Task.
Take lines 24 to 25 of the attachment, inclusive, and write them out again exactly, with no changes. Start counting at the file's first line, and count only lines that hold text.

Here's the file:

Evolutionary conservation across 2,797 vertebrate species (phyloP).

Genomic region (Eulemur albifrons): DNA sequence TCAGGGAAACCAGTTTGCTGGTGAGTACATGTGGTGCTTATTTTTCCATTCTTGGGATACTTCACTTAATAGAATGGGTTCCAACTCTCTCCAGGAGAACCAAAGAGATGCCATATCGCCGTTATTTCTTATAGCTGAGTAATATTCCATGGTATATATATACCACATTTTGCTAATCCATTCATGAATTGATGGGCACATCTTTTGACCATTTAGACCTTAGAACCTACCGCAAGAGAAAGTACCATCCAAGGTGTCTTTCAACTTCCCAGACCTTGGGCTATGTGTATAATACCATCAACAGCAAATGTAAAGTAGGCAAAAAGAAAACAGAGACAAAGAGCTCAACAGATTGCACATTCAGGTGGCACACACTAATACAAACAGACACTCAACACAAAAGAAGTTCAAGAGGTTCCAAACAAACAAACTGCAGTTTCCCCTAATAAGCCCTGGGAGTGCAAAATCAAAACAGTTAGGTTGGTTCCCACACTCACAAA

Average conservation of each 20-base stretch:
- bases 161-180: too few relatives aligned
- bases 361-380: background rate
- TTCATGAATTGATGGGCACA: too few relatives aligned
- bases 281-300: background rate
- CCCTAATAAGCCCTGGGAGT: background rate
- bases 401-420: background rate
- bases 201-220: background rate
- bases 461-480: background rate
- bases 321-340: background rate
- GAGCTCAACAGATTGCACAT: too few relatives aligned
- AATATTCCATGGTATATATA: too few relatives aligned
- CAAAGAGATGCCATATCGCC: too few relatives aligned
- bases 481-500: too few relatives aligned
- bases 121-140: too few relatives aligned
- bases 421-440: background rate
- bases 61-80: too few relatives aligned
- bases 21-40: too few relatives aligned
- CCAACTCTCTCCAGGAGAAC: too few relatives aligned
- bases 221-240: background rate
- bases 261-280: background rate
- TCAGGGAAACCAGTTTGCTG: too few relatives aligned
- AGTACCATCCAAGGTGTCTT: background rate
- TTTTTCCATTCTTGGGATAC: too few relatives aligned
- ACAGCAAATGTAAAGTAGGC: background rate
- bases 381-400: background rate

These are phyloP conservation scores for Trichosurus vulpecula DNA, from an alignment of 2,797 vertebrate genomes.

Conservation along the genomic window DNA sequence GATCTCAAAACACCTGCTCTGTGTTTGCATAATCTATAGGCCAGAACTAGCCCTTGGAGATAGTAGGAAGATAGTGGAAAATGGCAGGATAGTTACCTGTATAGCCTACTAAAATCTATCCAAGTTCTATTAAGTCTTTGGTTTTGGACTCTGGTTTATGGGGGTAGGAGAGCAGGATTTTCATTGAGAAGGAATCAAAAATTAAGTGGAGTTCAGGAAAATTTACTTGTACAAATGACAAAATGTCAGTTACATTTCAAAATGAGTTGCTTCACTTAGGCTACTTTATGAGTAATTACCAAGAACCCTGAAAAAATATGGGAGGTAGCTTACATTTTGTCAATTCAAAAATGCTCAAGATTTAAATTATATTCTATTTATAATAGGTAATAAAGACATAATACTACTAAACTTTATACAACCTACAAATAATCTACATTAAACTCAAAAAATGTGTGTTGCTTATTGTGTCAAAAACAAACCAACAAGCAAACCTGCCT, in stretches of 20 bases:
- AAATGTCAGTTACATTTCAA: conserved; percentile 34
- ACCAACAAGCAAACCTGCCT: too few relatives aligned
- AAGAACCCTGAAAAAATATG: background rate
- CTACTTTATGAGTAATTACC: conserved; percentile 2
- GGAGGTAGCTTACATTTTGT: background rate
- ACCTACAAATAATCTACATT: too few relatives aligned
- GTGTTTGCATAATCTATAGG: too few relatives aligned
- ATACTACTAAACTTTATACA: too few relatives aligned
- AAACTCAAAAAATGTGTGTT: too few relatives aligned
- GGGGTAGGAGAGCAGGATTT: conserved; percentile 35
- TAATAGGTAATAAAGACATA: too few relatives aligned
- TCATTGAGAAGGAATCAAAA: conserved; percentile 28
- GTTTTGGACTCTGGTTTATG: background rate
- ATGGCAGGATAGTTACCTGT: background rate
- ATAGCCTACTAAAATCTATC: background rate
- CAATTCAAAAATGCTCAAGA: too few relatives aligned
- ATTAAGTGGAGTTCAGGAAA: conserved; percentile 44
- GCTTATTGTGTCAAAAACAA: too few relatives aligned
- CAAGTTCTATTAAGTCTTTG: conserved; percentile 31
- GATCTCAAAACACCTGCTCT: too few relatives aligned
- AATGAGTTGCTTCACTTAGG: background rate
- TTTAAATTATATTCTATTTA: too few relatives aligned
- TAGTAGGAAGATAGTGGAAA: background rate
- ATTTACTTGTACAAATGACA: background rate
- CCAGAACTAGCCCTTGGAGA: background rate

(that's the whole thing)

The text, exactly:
- TCAGGGAAACCAGTTTGCTG: too few relatives aligned
- AGTACCATCCAAGGTGTCTT: background rate